The day was dreary, at least through the early afternoon. The sun was merely a rumor, and there wasn't even a hint of blue sky. The temperature barely made it over 50.
In short, a perfect day for the avid boaters who celebrated the early May 1 opening of the Niagara Frontier Transportation Authority's Boat Harbor.
By early afternoon, about a dozen boats already had made their way into the slips along Fuhrmann Boulevard.
"Why today?" asked Randy Sherk, 51, of West Seneca. "Because they wouldn't allow me to put it in yesterday."
If the boat-launching season was like camping out for playoff or concert tickets, Sherk may have laid claim to the title of the first in line.
"I was here at 7 bells," he said early Tuesday afternoon, as he readied to launch his 33-foot cruiser. "It was important for me to be here first. The early bird gets the worm.
"And the gas prices are going up tomorrow."
With that, Sherk shoved off, taking Knot II Nauti out into the water for an opening-day spin.
At another part of the marina, known to most boaters as the Small Boat Harbor, Chris Overby, 37, of Cheektowaga, had just put his 18-foot inboard runabout into the water.
As soon as he learned that the marina would open May 1, instead of the usual May 15, Overby arranged to take a vacation day so he could transport his boat from Grand Island.
"I was ecstatic to find out that they were going to open up 14 days early," he said. "I'm dying to get back on the water. If there's no snow to ski on, they might as well open up the marina."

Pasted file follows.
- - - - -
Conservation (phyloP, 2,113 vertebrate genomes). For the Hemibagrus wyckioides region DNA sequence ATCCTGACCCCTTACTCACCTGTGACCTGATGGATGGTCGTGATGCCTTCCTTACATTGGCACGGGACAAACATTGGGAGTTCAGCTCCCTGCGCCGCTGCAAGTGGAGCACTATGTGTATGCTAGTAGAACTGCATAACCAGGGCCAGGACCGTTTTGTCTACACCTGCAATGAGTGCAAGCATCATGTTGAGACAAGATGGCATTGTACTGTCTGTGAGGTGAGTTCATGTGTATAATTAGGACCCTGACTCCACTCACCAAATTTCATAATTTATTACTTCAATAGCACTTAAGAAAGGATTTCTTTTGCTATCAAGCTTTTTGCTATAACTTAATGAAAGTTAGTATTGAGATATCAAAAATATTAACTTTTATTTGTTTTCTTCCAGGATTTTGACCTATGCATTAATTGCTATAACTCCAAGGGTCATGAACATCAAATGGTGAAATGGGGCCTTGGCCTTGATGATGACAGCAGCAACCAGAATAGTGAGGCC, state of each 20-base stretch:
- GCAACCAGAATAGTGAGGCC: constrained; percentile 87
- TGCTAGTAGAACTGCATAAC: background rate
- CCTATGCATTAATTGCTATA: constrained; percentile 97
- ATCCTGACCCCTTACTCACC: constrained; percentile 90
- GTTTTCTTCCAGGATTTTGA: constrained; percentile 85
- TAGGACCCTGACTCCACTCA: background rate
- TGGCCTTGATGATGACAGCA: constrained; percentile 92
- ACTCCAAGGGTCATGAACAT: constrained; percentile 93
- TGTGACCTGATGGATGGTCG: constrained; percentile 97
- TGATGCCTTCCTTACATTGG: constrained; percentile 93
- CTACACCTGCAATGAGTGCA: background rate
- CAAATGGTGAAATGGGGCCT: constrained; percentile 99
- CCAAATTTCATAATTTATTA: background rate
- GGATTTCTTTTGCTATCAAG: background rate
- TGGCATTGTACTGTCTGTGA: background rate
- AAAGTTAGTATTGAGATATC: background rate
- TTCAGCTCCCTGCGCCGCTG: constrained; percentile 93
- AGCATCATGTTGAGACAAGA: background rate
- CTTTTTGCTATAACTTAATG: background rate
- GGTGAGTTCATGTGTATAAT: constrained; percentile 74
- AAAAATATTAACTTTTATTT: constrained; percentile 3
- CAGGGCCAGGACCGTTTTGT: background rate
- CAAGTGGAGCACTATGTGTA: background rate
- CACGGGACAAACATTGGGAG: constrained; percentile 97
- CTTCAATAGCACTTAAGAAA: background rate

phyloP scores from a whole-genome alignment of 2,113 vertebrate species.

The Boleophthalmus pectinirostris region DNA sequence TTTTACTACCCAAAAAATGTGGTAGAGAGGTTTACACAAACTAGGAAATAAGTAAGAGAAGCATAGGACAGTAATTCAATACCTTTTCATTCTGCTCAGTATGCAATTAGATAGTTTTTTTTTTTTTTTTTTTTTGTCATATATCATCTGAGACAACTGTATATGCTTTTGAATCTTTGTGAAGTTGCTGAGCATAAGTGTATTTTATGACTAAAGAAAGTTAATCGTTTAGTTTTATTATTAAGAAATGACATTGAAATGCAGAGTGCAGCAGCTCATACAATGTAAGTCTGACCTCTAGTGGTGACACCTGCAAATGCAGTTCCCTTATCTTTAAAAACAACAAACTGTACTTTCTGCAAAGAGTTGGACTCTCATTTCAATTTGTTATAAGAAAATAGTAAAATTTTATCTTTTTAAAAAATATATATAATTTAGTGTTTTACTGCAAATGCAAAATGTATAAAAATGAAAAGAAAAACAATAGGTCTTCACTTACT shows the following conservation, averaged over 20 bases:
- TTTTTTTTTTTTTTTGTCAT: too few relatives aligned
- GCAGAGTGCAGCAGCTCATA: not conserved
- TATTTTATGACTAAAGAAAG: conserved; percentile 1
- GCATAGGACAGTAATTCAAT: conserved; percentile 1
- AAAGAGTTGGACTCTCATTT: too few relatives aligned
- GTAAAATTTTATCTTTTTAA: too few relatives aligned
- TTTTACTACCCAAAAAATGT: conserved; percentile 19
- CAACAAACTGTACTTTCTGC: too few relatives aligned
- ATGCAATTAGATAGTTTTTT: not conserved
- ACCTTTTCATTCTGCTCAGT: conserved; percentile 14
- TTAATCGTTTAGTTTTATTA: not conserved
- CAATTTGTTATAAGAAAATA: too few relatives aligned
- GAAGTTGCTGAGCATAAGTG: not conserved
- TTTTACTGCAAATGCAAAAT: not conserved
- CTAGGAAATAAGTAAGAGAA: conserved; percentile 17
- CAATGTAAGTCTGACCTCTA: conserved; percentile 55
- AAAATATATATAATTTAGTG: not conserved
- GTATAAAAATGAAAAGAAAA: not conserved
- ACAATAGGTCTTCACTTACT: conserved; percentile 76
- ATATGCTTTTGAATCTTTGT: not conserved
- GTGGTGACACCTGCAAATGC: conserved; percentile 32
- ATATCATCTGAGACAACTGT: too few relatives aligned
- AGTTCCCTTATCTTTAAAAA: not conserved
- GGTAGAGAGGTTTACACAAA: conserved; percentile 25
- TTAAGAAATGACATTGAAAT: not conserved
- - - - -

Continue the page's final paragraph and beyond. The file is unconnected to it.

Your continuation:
There's no mystery why the NFTA Boat Harbor could open two weeks early. The main factor was the mild winter/early spring, leading to a lack of marina-clogging ice and the opportunity to get the docks into the water earlier. "We're able to open early because of Mother Nature and because of the dedication of our employees," said C. Douglas Hartmayer, the NFTA's director of public affairs. "They put their shoulders to the grindstone."
Others also gave the NFTA high marks. Bill Henneberry, of Bill's Boatworks, off Route 5 in Lackawanna, said the weather wasn't the only reason for the early start. "It's better leadership at the NFTA," he said.
"They're actually taking care of their customers a little better."
Henneberry heralded the early start, partly because it allows more time for boat owners to get their craft into the water before the real opening of the boating season, Memorial Day weekend.
The milder winter and early spring also have helped put boaters in the mood.
As of April 13, the NFTA already had 725 of its 1,001 slips rented for the season, compared with 672 on the same date last year, Hartmayer said. So he expects the NFTA to match or exceed last year's total of 90 percent rentals.
"Hopefully, we'll have a great summer," Hartmayer said. "Certainly, we've had a good start."